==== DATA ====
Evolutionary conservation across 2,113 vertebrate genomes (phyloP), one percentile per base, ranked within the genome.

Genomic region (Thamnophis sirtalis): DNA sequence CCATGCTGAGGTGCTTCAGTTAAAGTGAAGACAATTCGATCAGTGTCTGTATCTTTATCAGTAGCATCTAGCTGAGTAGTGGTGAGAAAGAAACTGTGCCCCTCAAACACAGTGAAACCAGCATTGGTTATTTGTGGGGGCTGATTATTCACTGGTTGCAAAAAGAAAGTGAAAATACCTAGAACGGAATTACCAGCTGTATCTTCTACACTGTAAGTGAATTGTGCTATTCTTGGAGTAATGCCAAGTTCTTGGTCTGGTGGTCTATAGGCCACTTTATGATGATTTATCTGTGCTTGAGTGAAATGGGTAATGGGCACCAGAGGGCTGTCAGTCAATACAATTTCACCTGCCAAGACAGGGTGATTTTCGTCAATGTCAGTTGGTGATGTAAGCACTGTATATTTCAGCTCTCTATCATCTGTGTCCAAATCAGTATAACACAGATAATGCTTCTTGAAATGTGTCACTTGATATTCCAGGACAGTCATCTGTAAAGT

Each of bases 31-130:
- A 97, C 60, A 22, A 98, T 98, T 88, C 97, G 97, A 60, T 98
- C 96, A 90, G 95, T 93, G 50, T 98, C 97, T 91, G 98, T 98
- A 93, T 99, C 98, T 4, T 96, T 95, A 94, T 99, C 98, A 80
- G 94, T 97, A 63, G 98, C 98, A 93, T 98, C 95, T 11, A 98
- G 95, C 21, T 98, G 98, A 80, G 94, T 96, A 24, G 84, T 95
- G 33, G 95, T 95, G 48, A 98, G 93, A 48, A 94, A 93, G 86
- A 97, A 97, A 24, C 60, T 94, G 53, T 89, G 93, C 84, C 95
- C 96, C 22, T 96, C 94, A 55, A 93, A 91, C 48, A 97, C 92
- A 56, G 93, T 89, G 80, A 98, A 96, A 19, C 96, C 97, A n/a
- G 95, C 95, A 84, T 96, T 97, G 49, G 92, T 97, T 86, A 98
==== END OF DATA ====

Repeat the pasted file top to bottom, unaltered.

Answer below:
Evolutionary conservation across 2,113 vertebrate genomes (phyloP), one percentile per base, ranked within the genome.

Genomic region (Thamnophis sirtalis): DNA sequence CCATGCTGAGGTGCTTCAGTTAAAGTGAAGACAATTCGATCAGTGTCTGTATCTTTATCAGTAGCATCTAGCTGAGTAGTGGTGAGAAAGAAACTGTGCCCCTCAAACACAGTGAAACCAGCATTGGTTATTTGTGGGGGCTGATTATTCACTGGTTGCAAAAAGAAAGTGAAAATACCTAGAACGGAATTACCAGCTGTATCTTCTACACTGTAAGTGAATTGTGCTATTCTTGGAGTAATGCCAAGTTCTTGGTCTGGTGGTCTATAGGCCACTTTATGATGATTTATCTGTGCTTGAGTGAAATGGGTAATGGGCACCAGAGGGCTGTCAGTCAATACAATTTCACCTGCCAAGACAGGGTGATTTTCGTCAATGTCAGTTGGTGATGTAAGCACTGTATATTTCAGCTCTCTATCATCTGTGTCCAAATCAGTATAACACAGATAATGCTTCTTGAAATGTGTCACTTGATATTCCAGGACAGTCATCTGTAAAGT

Each of bases 31-130:
- A 97, C 60, A 22, A 98, T 98, T 88, C 97, G 97, A 60, T 98
- C 96, A 90, G 95, T 93, G 50, T 98, C 97, T 91, G 98, T 98
- A 93, T 99, C 98, T 4, T 96, T 95, A 94, T 99, C 98, A 80
- G 94, T 97, A 63, G 98, C 98, A 93, T 98, C 95, T 11, A 98
- G 95, C 21, T 98, G 98, A 80, G 94, T 96, A 24, G 84, T 95
- G 33, G 95, T 95, G 48, A 98, G 93, A 48, A 94, A 93, G 86
- A 97, A 97, A 24, C 60, T 94, G 53, T 89, G 93, C 84, C 95
- C 96, C 22, T 96, C 94, A 55, A 93, A 91, C 48, A 97, C 92
- A 56, G 93, T 89, G 80, A 98, A 96, A 19, C 96, C 97, A n/a
- G 95, C 95, A 84, T 96, T 97, G 49, G 92, T 97, T 86, A 98